...will be revealed very soon! We are excited to share with you the title that has been selected for Reading Together 2012. But you’ll have to wait just a little longer. The announcement will be made on Wednesday, September 21, so be sure to check back if you want to be one of the first to know!
We can tell you this: This year’s book is a work of fiction and the author will be coming to Kalamazoo in March, 2012.
June 9, 2011
Dear Friends of Kalamazoo,
It is from the bottom of my heart that I relay my thanks to Kalamazoo Public Library and the Kalamazoo Center for Social Justice for helping to coordinate Kalamazoo’s recent reading of “Strength in What Remains.” The invitation you sent us to hear about Village Health Works in Burundi and the warm welcome you offered us last month made us feel at home.
It is critical that communities around the world come together to support those that have been forgotten. This, I believe, is how we can measure world progress. From Kigutu to Kalamazoo, we all have a role to play in making the world a place of peace, health and hope. This is why we created Village Health Works. Our Village Health Works (VHW) project in rural Burundi is many years overdue and is in the perfect place for everyone who truly wants to make a difference in the world. When I think of the unspeakable misery in that country so badly forgotten and still off the map, I always wonder: what have the poor Burundians done wrong to deserve such kind of punishment? But that misery also can be looked at in another way: as a test of morality for those who sit idly by watching what happens and choosing to do nothing about it.
In the 21st century, letting some of our world citizens lag centuries behind is a serious challenge to social justice and a threat to human progress as well as global peace.
Although there is no shortage of woes in Burundi, there is no shortage of opportunities either. There is always a reason for keeping hope alive when I look at how VHW has brought so much joy and hope to the lives of our community members in such a short time and despite the meager resources and other challenges we have faced.
The mission of Village Health Works is to become a center of excellence for healing and teaching for our world so that existing conditions that have dehumanized Burundi for so long can shift into ones that favor life. There is no question in my head that this mission will be fully accomplished. All it takes is a community of compassionate people who, arms linked, get together to understand the world as it truly is.
When one does good after seeing with an open heart and mind what we eyewitness and deal with on a daily basis in Burundi, it is a humane act, more about what makes us all human than being generous.
You have dearly recognized that fact, and I trust that the event you organized in May 2011 to hear more about our work was the first step in an important collaboration between your Kalamazoo community and our growing organization. So, whatever you do, keep us in mind and let's make a difference together.
With many thanks,
Deogratias Niyizonkiza, Founder, Village Health Works.
P.S. Please continue to follow our work by visiting us at www.villagehealthworks.org.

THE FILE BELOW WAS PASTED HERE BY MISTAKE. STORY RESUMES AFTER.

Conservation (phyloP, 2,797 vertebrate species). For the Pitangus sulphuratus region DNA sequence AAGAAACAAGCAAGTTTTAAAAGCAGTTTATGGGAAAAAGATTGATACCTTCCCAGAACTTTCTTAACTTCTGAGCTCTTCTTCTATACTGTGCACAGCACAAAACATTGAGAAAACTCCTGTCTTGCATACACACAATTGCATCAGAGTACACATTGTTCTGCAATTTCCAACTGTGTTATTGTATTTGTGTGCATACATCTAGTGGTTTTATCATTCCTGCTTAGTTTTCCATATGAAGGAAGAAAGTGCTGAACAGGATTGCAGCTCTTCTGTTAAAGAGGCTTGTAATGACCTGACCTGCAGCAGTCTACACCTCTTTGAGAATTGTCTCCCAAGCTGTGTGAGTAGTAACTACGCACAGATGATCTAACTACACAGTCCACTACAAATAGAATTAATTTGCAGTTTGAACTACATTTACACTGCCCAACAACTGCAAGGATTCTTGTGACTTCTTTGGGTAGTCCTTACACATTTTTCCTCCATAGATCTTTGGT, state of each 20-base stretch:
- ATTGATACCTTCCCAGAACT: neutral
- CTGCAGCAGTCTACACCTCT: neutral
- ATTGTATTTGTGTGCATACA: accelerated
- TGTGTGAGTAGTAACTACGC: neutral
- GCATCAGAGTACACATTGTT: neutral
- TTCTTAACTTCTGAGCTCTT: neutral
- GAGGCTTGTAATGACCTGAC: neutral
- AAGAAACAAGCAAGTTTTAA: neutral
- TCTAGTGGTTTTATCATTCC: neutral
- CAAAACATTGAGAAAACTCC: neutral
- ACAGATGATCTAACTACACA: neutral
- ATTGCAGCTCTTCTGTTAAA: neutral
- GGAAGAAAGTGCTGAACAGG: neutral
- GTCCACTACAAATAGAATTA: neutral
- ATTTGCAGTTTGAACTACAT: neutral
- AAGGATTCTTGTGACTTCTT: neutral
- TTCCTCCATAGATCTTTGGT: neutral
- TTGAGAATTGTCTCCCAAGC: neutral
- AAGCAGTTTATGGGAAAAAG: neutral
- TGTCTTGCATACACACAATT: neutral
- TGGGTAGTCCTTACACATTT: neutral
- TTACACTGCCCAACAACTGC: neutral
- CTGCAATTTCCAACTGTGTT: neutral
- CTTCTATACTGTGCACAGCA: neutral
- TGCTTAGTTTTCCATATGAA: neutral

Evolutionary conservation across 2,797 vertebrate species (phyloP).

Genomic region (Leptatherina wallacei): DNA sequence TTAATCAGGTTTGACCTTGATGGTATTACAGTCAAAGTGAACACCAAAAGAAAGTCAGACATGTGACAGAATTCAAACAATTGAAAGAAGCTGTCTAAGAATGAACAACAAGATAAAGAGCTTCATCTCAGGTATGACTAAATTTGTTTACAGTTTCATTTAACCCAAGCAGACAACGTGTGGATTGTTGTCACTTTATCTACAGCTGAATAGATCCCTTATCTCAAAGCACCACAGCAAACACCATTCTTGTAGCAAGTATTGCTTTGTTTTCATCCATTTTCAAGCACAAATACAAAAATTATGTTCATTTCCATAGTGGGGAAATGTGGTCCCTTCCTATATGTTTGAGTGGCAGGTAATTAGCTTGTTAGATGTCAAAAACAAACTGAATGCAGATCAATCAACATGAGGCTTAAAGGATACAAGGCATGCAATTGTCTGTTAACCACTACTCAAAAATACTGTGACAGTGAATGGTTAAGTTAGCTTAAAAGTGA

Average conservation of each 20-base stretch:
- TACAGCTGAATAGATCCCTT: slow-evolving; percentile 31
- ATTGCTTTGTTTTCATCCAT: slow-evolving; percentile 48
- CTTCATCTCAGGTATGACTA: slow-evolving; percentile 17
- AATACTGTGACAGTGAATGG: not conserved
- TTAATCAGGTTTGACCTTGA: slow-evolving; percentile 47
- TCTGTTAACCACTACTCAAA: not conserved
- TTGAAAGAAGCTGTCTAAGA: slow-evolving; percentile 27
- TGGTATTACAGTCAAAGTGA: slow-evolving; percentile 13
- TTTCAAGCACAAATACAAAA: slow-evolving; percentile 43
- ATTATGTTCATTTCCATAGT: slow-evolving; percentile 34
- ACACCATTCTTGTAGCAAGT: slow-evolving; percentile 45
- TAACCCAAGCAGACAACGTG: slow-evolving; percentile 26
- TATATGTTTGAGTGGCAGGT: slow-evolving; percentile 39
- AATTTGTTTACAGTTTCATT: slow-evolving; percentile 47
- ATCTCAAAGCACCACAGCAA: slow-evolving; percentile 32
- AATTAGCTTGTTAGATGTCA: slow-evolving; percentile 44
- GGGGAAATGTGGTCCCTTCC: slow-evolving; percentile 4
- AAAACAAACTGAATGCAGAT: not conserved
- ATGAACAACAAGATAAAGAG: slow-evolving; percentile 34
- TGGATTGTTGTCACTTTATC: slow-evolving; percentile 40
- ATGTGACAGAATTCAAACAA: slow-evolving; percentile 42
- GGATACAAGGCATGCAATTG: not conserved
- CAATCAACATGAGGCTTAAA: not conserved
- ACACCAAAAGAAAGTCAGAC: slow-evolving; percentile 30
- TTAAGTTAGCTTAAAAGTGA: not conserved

PO Box 75 New York, NY 10013 | 917.546.9219 | villagehealthworks.org
Download Deo’s original letter PDF
Village Health Works
Reading Together (RT) 2011 ended on a powerful note this week. Deogratias (Deo) Niyizonkiza, the focus of Strength in What Remains, and Dziwe Ntaba, co-founder with Deo of Village Health Works, were in Kalamazoo, thanks to our RT partner, The Arcus Center for Social Justice Leadership at Kalamazoo College.
Deo described the poverty of Burundi, the health care conditions, and the founding of Village Health Works, intertwined with stories of his youth and family. He spoke for about 90 minutes without a note—he was telling his story, no notes needed. I sensed most of the audience had read Tracy Kidder’s book and had attended other RT programs this year. Although most knew Deo’s story, hearing it in his own voice was even more powerful, especially when combined with the photographs of building the road to the clinic, the homes and the people in the world’s poorest country.
The following morning at a small breakfast gathering, we heard how Deo and Dziwe met in the Boston area on 9/11 and discovered both had the dream of establishing clinics in Africa. They joined forces to establish Village Health Works based on the principle “that all people are entitled to high quality health care, regardless of ability to pay.” They have completed construction of an outpatient clinic and have begun to train community health workers. Not surprisingly, much of their time while in the US is spent on community visits such as the one here and on fundraising.
Before we said good-bye, talk turned to how we might keep in touch. From the library perspective, we offered to send them excess copies of Strength in What Remains for distribution to potential donors. Deo wondered if we could do children’s storytimes by Skype for the library he hopes to build—maybe so! He asked for our business cards and said he’d be in touch! I imagine our K College colleagues had a similar conversation and will also keep in touch. And, I’m betting some of the folks in the audience for the public program will send donations.
From the earliest days of our Reading Together program, we have tried to select a book that is more than a “good read.” We have tried to select a book to bring the community together in a meaningful conversation, perhaps even make a difference somewhere in the world. I’m proud that I think we accomplished that this year and we thank our partners at the Arcus Center for bringing Deo and Dziwe to town.
And now on to Reading Together 2012. Library staff have been exchanging suggestions for next year’s book. We’d welcome your suggestions too. What would you like our community to read and discuss next winter?